More On Legal & Compliancefrom The Advisor's Professional Library
- Nothing but the Best Execution Along with the many other fiduciary obligations owed by RIAs, firms owe a duty to seek best execution of clients transactions. If they fail to do, RIAs violate Section 206 of the Investment Advisers Act.
- Agency and Principal Transactions In passing Section 206(3) of the Investment Advisers Act, Congress recognized that principal and agency transactions can be harmful to clients. Such transactions create the opportunity for RIAs to engage in self-dealing.
Securities America has introduced an automated system for new advisors that lets them join the company with a paperless system that captures FINRA CRD data, pre-populates forms and uses electronic signatures and fingerprints.
Securities America’s onboarding system pulls information from the company’s internal databases as well as the Central Registration Depository (CRD) of the Financial Industry Regulatory Authority (FINRA) to pre-populate forms for the advisor to review online and correct or confirm. The CRD is the central licensing and registration system for the U.S. securities industry and its regulators and contains the registration records of more than 6,800 registered broker-dealers.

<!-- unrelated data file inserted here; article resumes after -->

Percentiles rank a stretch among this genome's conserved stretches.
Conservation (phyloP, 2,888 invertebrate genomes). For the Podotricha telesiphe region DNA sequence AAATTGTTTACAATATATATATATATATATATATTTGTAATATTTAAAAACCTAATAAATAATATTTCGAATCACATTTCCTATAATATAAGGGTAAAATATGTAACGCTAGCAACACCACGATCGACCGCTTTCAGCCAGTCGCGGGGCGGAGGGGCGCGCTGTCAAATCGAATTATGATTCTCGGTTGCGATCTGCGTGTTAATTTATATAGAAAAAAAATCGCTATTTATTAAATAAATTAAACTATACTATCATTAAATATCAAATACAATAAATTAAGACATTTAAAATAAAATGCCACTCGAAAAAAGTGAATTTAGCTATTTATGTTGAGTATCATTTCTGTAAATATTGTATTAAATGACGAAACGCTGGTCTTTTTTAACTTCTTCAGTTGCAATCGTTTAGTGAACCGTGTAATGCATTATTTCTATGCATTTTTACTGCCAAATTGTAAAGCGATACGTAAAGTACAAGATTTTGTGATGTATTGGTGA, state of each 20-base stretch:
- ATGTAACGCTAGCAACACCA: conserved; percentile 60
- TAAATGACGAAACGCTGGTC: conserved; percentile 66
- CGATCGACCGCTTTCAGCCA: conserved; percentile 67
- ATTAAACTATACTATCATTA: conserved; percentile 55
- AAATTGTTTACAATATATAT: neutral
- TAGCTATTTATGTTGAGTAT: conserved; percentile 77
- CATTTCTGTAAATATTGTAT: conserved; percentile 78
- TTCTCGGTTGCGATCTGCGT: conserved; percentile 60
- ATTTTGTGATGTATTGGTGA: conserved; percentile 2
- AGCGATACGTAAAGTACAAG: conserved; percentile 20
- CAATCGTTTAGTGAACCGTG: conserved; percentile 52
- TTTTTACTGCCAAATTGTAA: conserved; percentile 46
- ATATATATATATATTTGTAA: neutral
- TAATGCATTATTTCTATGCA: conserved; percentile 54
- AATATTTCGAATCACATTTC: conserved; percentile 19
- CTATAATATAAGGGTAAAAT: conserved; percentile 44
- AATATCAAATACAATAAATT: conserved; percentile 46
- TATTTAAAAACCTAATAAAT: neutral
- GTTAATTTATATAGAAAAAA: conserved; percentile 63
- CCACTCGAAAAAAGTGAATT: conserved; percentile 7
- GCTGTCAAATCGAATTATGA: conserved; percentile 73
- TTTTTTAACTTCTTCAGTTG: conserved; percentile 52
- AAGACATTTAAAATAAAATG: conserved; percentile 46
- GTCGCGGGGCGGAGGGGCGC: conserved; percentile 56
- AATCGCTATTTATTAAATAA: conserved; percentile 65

Rick Pucci, president of Park Ridge Financial in Park Ridge, Ill., was one of the first to use the paperless onboarding system when he joined Securities America.
“Much of the data had been pre-populated and a highlighter quickly directed me to the fields that needed my attention,” Pucci said in a statement. “With the secure website and embedded electronic signature feature, I could access, sign and return applications, agreements, personal history statements and offer letters within minutes. It was incredibly efficient and saved me and my staff a lot of time.”
When switching broker-dealers, advisors typically face the chore of filling out reams of paperwork and enduring rounds of overnighted envelopes to finalize agreements when they come on board their new company. Securities Americ, headquartered in La Vista, Neb., built its online licensing kit using “dynamic questioning,” with answers to questions triggering other questions the prospective advisor must answer. The kit is just one of its efforts to create a paperless workplace.
For example, a built-in tracking feature provides the status of each document, avoiding redundancies or overlap between Securities America staff and the prospective advisor.
“As each step in the process is completed or approved, it automatically triggers the next step and generates any necessary email notifications,” said Gregg Johnson, Securities America senior vice president of branch office development and acquisitions, in a statement. “The process can keep moving, even during non-business hours, which allows our transition specialists to spend more time delving into the individual needs of our new advisors.”
Read thoughts from Securities America Financial’s Kirk Hulett about how to help clients stop overspending at AdvisorOne.